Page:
The presence of Lewy pathology in brain nerve cells is a hallmark of Parkinson’s disease (PD). The Lewy inclusions are largely composed of fibrillar α-synculein protein aggregates (amyloid). The disease is accompanied by nerve cell death and spreading of Lewy pathology over an increasing part of the brain. It is however not clear if nerve cell loss is a direct consequence of the presence of the Lewy pathology. A relation between de number of inclusions in the brain and the severity of the disease has not been found. The formation of inclusions has even been proposed to inhibit or prevent cell degradation. Interestingly, Lewy pathology varies strongly regarding morphology, size and intracellular localization.
In this project we investigate if the spreading of amyloid aggregates and the effect on cell viability depends on the type of protein inclusion present. To this aim we induce α-synculein aggregation in cultured and differentiated SH-SY5Y neuroblastoma cells. After classification of the protein inclusions based on morphology, size, cellular localization and colocalization with other proteins, we determine per category their cytotoxic and infectious properties. To obtain most detailed information we make use of advanced microscopy techniques, like (automated) confocal fluorescence microscopy. This project may give more insight into the pathogenesis and the mechanism of PD. Possibly the knowledge on inclusion type specific infectious properties enables discrimination and understanding of fast and slowly developing disease types.
The results indicate that the induction of LBLI in differentiated αS overexpressing SH-SY5Y cells, at our experimental conditions, depends on the concentration of αS fibril seeds that the cells are exposed to. Moreover, we were able to disclose from our data that the development of LBLI is accompanied by changes in cytoplasmic texture. The induced LBLI and cytoplasmic texture changes were however not sufficient to affect cell viability, at least not with the viability tests used, measuring metabolic activity and membrane integrity. Possibly cell viability or cytotoxicity tests that detect changes in cellular condition at an earlier stage in the process towards cell death, would be useful.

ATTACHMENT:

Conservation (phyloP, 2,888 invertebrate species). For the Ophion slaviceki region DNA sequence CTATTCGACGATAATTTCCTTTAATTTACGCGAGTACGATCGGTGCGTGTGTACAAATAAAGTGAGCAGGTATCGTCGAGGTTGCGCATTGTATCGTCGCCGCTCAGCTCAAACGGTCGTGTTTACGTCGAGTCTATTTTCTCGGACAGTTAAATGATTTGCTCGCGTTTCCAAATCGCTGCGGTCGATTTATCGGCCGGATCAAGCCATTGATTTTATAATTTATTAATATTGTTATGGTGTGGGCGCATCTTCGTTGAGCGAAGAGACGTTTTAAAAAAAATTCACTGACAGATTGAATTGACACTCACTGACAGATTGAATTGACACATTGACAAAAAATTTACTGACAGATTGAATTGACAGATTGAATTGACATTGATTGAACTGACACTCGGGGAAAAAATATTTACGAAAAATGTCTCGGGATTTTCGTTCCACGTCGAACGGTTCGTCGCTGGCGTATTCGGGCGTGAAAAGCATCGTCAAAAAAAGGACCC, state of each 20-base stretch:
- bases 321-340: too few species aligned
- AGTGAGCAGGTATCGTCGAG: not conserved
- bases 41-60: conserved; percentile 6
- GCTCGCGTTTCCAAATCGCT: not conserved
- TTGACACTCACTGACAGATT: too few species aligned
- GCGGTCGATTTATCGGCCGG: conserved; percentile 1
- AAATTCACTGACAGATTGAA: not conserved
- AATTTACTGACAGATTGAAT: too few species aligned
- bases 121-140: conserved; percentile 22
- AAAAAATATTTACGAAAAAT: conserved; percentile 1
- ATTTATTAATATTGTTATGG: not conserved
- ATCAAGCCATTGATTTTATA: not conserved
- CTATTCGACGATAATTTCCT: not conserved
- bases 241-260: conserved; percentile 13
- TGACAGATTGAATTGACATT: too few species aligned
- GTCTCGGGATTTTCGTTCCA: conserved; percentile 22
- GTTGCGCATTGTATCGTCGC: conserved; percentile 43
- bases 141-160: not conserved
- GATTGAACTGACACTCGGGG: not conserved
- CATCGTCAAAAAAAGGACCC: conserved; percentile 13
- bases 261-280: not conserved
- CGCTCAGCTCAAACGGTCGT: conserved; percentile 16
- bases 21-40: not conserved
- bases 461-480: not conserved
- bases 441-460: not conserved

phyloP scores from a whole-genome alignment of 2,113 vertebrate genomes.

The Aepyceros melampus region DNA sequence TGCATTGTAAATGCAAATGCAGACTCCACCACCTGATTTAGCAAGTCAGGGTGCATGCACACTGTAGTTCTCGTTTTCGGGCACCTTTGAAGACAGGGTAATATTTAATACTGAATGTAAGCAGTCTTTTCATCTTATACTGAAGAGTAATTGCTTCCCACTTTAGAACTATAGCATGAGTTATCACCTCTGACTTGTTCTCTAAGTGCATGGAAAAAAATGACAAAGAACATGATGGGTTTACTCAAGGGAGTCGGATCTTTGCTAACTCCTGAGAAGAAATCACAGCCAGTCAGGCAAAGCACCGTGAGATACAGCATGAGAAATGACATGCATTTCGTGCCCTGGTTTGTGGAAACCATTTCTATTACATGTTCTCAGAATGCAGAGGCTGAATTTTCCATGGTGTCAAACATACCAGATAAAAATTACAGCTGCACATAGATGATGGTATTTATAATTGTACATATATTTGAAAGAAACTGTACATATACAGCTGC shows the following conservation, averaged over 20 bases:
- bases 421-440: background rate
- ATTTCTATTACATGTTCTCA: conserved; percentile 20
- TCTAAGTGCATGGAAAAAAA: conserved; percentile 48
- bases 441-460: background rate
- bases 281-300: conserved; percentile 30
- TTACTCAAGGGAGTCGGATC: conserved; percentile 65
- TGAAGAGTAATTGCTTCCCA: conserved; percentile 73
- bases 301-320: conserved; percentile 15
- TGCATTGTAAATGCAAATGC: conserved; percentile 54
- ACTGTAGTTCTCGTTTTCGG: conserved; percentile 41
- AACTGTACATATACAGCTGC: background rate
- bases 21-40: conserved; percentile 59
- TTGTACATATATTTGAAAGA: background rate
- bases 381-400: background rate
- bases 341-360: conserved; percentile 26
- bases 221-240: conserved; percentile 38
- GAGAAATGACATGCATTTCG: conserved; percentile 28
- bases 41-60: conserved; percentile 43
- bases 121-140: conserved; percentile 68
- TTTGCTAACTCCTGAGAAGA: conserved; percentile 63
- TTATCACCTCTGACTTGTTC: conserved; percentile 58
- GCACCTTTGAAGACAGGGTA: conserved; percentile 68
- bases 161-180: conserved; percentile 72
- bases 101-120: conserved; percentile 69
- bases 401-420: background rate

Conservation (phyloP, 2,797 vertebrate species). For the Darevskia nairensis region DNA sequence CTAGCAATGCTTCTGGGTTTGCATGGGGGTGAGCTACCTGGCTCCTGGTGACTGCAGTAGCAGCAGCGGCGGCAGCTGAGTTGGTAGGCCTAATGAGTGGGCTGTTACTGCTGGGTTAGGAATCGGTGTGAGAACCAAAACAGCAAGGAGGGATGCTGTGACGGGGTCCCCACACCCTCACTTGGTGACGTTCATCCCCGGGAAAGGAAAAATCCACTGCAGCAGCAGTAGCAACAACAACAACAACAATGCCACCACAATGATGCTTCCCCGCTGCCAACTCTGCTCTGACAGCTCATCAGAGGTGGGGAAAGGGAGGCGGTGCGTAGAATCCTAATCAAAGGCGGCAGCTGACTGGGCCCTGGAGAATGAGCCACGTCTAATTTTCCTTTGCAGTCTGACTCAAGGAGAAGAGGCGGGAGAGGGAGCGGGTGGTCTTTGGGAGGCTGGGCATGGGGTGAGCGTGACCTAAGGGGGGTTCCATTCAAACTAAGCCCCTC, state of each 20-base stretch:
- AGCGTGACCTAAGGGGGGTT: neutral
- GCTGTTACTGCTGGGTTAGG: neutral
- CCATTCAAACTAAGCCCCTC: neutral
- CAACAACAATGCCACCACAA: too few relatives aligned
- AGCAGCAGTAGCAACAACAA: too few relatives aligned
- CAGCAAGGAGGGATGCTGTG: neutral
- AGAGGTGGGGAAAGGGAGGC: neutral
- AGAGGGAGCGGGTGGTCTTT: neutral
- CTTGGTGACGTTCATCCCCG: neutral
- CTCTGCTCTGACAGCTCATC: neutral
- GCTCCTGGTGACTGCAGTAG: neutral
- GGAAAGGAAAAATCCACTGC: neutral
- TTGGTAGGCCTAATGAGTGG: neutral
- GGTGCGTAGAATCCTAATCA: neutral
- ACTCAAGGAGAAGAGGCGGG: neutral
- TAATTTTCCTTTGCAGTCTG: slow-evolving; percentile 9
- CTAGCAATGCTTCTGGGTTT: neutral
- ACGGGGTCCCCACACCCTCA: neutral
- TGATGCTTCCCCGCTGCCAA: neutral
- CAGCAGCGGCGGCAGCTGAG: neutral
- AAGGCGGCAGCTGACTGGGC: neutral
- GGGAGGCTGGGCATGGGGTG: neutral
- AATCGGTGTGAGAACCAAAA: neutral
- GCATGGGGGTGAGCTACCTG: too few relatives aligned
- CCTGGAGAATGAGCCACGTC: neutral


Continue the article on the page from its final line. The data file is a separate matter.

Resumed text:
Although still preliminary, the results obtained in this project on induction of LBLI as an in vitro model system for the development of PD, show that automated imaging and analysis is essential to extract relevant data about the effect of processes that slowly progress and induce subtle changes in cells. With traditional biochemical assays and microscopy methods it is only feasible to analyze a very limited number of samples. Automation enables analysis of large populations in a much faster and unbiased way. Specifically the observed changes in cytoplasmic texture are very interesting and need further investigation and data analysis, including adjustment of algorithms to elucidate the significance of this observation.

This project was financially supported by the Stichting Parkinson Fonds, The Netherlands (2013-2016).